When ending a marriage, there are many factors to consider. There are custody agreements for the children (and sometimes pets), potential alimony payments, and the division of possessions and savings. One thing that few people stop to consider when considering divorce, however, is the fate of investment properties. Caught up in the moment, in the immediate people and places involved, those other pieces of real estate can feel like they’re part of some other, far away world.
However, just as it’s important to reach a fair division of monetary savings and investments, it’s equally important for both parties in a divorce to agree regarding the use of these properties. While there is no single right answer regarding the division or allotment of investment properties, there are a few factors you’ll need to consider.
Contact a Lawyer
Since in most cases of divorce, communication has already broken down, your first move should always be to contact a divorce lawyer. We recommend a divorce attorney rather than one in real estate because this individual will be able to view the negotiation in light of other concerns, such as child custody and support payments. Though they may not specialize in real estate, a divorce lawyer does specialize in negotiating complex legal, financial, and emotional entanglements.
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After contacting a divorce lawyer, the next thing you should do is determine, in writing, who has rights to the property. Depending on what state you live in, how the property was utilized during the marriage, and the terms of any prenuptial agreement, buildings owned prior to marriage may remain the sole property of the original owner.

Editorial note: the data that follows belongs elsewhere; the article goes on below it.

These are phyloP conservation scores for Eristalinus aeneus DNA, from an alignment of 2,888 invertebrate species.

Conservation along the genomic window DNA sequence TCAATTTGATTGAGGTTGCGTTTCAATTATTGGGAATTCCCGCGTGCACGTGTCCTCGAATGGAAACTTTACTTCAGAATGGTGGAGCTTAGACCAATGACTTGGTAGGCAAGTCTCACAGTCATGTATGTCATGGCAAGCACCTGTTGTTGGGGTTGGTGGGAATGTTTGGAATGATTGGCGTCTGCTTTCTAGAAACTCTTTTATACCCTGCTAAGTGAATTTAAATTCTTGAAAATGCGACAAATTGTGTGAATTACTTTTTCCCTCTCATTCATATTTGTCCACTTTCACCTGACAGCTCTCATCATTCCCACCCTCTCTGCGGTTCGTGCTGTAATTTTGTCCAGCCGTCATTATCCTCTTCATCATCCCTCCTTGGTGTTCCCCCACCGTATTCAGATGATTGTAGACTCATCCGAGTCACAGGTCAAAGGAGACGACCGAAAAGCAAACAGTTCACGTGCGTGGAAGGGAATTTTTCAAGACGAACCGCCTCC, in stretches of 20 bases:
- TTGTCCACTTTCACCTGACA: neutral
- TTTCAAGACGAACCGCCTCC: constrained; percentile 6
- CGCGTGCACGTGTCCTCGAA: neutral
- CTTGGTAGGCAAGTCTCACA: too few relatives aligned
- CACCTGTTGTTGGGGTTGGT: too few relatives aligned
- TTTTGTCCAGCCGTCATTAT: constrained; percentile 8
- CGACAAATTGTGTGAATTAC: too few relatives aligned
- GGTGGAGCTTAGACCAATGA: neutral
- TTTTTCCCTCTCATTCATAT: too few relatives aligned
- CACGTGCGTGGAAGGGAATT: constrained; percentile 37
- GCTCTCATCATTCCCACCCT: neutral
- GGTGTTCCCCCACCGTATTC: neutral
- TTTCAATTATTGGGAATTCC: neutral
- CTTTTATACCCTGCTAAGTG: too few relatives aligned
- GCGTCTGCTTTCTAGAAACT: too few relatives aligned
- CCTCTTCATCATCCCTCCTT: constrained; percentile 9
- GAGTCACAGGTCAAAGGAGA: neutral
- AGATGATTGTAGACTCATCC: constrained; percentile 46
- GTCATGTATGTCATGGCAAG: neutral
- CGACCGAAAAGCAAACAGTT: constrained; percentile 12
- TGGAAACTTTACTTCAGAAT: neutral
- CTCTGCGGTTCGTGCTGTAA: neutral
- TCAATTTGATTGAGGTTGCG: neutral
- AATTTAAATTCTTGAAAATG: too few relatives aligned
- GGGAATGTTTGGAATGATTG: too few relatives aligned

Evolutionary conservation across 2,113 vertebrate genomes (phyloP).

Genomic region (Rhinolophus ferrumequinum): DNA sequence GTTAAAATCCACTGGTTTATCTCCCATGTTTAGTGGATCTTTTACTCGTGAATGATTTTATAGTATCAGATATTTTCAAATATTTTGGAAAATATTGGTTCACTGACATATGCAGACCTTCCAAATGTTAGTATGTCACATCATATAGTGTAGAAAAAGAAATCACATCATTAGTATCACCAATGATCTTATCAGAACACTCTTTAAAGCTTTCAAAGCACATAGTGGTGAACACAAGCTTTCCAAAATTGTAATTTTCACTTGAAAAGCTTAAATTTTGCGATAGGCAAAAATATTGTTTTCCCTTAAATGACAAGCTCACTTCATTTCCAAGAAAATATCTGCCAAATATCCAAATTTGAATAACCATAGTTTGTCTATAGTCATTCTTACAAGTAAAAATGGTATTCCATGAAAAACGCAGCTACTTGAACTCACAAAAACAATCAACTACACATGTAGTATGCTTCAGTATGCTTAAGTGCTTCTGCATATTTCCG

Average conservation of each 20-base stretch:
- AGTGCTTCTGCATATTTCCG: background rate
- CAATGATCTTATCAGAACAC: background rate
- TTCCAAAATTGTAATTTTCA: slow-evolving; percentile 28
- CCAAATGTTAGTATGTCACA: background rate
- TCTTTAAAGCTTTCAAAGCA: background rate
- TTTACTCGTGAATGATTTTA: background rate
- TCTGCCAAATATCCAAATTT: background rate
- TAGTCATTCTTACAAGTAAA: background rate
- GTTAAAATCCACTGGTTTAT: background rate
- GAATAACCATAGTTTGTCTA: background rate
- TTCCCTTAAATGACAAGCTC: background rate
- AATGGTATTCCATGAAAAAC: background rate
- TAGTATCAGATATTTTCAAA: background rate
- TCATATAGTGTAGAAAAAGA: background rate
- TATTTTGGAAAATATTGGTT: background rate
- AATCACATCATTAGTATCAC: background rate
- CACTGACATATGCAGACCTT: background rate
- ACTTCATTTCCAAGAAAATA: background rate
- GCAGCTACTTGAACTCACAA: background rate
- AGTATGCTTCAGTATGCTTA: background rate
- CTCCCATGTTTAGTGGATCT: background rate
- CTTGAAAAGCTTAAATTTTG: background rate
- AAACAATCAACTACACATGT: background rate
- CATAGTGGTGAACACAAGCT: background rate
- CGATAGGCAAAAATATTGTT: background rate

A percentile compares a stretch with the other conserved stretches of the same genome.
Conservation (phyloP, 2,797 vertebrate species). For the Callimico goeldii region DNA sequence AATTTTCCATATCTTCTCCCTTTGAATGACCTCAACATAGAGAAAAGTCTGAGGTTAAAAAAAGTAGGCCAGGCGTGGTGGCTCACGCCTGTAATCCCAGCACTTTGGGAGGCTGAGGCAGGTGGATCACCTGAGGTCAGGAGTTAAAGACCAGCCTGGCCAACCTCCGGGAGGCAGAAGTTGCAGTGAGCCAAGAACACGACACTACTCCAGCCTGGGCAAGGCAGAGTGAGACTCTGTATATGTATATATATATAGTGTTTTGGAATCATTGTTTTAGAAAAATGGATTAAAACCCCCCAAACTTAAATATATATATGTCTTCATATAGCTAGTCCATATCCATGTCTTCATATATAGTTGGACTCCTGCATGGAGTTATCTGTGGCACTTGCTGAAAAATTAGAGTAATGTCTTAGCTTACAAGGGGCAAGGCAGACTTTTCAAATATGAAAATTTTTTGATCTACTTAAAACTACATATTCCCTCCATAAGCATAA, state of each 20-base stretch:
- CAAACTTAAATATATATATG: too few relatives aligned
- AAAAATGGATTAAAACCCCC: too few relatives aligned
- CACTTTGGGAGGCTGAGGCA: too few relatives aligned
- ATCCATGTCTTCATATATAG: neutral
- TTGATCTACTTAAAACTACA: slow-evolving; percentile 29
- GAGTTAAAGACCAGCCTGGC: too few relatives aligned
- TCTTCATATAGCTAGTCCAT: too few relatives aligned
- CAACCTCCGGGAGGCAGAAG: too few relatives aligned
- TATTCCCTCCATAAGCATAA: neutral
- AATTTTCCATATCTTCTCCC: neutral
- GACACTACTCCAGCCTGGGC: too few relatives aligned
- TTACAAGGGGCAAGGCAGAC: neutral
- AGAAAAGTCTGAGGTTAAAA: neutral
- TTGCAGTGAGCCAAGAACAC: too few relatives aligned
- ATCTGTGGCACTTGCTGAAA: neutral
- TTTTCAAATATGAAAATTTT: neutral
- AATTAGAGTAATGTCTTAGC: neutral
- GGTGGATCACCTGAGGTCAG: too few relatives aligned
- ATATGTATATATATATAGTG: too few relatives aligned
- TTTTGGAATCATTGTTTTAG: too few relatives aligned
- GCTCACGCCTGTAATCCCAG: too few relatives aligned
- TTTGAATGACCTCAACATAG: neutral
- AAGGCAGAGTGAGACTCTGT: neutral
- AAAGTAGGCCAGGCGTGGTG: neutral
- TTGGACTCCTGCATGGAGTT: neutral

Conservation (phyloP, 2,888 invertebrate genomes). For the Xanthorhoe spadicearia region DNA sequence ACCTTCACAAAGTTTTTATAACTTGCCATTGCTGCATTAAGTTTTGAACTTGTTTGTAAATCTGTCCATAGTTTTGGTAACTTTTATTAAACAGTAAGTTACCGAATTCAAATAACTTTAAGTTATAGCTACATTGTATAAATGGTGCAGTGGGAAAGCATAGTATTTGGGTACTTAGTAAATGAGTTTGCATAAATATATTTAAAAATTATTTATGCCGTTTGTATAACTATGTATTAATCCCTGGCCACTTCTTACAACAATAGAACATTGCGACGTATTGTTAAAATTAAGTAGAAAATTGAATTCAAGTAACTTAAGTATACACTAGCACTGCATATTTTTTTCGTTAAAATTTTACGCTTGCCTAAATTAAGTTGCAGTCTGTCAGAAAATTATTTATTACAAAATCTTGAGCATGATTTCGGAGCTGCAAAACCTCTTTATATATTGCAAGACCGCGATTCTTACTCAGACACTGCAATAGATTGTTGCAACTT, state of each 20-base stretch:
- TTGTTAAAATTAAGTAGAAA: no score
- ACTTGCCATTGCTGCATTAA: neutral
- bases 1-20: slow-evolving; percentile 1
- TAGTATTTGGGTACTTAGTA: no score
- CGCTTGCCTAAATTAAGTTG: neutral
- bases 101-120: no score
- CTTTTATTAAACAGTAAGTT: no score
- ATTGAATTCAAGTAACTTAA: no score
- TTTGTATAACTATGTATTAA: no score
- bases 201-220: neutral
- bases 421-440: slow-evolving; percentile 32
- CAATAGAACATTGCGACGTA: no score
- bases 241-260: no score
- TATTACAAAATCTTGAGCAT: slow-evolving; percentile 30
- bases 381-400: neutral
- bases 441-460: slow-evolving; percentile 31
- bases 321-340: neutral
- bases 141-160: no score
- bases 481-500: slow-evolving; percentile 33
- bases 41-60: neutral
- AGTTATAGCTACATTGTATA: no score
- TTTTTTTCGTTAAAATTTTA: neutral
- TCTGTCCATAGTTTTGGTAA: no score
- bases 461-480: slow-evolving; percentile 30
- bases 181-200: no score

If the property was purchased before marriage and is retained by one party, there’s no property to be divided, but you should still draw up a legal document stating this as fact. Failure to do so could result in your soon-to-be-ex taking you to court because they managed the building during your marriage or shared in the associated expenses.
Assess the Function of the Property
Once you’ve established shared ownership of the property, the next thing you’ll want to do is assess your shared properties to determine how they are currently being used and what role they play in your overall financial planning. Did you acquire these properties as retirement investments? Are they currently leased out to tenants and bringing in a profit? These are relevant factors that will play into your final decision, even if you are forced to deviate from their original function.
Buying and Selling
In some cases of divorce, one party wishes to maintain ownership of jointly purchased property through a buyout. If you’re considering a buyout, you’ll need to determine if you can afford the mortgage for the acquired portion of the property as a single individual. If not, you may have to jointly sell the property.
Selling any shared real estate investments is the simplest way to resolve this financial linkage, but be prepared for the sale to extend beyond your divorce. Depending on the real estate market in your area, your asking price, and other factors, you may need to continue collaborating with your ex-spouse for many months until you find a buyer.
Investment properties are a great use of money, but they can be messy to divide up in the event of a divorce. That’s why it’s important to be prepared to haggle over financial and personal contributions, tenancy issues, and more if you choose this form of investment.
Of course, no one plans to get divorced when they enter into an investment, but it’s important to acknowledge that at some point your contract may be dissolved.